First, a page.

He was the King of Rock'n'Roll, who could reduce millions to a swooning frenzy with a flick of his hips. They were the Fab Four, who drove legions of girls to a screaming, hysterical frenzy with a shake of their mop-tops. For the cameras, the King and the Fabs were all mutual bonhomie and back-slapping. But a newly discovered interview reveals how the Beatles, at the height of their fame, slate Elvis for not playing live and pour scorn on their roots, their films and even some of their fans.
Given to a US DJ called Jerry G Bishop over a series of weeks as the group travelled around the States on their 1965 summer tour, the previously unreleased interviews have remained in the hands of an LA record executive – until now.
One interview reveals snide put-downs on everything from the Cavern Club ("a dirty old cellar") to musicals ("they're boring") and some of the band's fans, who only turned up at gigs "to riot". Even their own films don't escape. On Help! John Lennon admits: "It's a bit of a let-down when it gets to the Bahamas ..."
Bishop was given unparalleled access to the band after building a strong rapport with John, Paul, George, Ringo and their entourage. Presley, though a hero of theirs, was scorned after they first met in Memphis that year.
A cocky McCartney dismisses the King's 1960s output: "Yeah, well of course, since when I was 16, I've loved his records. We used to do a lot of his songs until we started doing our own … but I don't like the new stuff half as much – we told him that last night."
Presley had all but given up making music in the mid-60s and had become something of a recluse, shunning personal appearances and spending most of his time making films. Most of what he did release was critically panned. From 1964 through to 1968, he only had one top-10 hit.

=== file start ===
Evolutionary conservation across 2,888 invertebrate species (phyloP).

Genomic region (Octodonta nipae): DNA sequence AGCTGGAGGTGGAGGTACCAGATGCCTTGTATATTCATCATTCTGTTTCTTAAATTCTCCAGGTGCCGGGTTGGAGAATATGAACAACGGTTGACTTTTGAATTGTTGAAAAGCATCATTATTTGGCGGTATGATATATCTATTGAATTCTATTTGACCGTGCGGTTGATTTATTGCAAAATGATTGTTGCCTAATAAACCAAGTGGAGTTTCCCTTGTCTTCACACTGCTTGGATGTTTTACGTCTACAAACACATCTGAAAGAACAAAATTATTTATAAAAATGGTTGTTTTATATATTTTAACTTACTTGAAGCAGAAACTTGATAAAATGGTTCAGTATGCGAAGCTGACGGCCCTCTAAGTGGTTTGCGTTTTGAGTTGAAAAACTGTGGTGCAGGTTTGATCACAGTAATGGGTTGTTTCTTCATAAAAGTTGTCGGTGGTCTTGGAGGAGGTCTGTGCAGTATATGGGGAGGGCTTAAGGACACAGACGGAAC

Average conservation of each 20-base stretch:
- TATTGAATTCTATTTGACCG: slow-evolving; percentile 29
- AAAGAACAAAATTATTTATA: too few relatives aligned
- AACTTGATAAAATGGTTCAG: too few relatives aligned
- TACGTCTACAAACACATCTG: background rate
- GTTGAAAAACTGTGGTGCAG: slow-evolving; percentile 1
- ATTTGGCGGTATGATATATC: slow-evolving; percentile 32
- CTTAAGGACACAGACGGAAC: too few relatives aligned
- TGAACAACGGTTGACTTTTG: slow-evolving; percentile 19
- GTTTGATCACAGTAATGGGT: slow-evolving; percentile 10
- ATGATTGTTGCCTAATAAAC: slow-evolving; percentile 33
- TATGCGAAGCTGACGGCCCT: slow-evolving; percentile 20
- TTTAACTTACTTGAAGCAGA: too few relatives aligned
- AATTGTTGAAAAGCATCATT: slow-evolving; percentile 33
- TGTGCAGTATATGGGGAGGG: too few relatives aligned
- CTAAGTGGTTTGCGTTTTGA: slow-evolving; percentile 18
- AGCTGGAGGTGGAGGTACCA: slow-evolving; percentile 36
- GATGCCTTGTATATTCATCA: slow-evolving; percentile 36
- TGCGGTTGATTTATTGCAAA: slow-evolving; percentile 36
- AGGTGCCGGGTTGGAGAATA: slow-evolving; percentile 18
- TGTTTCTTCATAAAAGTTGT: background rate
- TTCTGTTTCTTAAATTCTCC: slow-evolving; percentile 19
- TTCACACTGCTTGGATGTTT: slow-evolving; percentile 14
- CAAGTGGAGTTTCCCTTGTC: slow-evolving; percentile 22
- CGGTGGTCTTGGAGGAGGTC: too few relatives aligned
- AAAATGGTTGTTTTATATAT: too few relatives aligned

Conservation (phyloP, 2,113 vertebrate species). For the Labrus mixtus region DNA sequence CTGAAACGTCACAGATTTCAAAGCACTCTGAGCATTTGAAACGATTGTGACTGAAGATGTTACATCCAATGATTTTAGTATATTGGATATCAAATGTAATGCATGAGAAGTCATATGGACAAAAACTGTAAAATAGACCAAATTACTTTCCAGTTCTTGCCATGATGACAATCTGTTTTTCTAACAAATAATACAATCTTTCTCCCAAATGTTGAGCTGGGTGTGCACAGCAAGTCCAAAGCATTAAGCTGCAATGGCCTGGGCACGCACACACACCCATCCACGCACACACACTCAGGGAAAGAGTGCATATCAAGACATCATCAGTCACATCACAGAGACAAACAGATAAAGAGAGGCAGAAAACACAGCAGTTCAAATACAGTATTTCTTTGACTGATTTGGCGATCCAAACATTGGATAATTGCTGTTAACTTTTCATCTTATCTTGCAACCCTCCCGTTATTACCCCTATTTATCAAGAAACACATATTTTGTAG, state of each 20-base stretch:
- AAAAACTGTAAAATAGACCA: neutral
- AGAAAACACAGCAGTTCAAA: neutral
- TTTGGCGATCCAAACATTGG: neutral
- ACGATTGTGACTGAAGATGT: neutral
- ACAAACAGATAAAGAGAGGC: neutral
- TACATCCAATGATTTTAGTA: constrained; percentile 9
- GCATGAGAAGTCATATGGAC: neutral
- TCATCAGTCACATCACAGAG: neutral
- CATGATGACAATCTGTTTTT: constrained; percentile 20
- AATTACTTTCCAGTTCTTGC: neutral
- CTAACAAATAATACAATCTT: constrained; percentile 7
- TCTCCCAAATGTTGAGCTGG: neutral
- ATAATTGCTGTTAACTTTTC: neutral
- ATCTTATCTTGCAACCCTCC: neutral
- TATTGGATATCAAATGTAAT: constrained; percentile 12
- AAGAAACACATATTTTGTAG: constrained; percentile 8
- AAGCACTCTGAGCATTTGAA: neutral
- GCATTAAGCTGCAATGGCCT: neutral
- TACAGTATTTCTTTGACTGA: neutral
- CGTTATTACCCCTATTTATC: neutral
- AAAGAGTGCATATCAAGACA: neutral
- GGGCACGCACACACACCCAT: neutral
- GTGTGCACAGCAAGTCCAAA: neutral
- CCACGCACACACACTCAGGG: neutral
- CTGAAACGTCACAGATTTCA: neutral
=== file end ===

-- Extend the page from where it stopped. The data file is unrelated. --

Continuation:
In another honest assessment of Elvis, Lennon said he quizzed him on why he only made films: "We were asking him about just making movies, and not making any [personal] appearances, and I think he enjoys making movies so much ... We couldn't stand not doing personal appearances – we get bored quickly." When asked by Bishop whether a joint Elvis/Beatles album was in the pipeline, Lennon retorted: "None of us have ever liked those albums where they put two people together. I'd hate an album like that."
The tape is expected to fetch up to £35,000 when it is sold at auction in London at the end of this month.
Ted Owen, CEO of auctioneers Fame Bureau, said: "This master tape is totally un-edited and we hear for the first time in interview the Beatles' comments the night after meeting Elvis. Where the band did do an amazing amount of interviews during their existence, these interviews were generally filled with sarcasm and very often on the hoof. But they took a liking to Jerry G, who they felt was on the same wavelength as them and consequently allowed him to travel with them and be pleasant with them in hotel rooms."
Clip: Paul McCartney discusses in 1965 how the Beatles tried to persuade Elvis Presley to start releasing rock and country music again, after meeting him for the first time on their US tour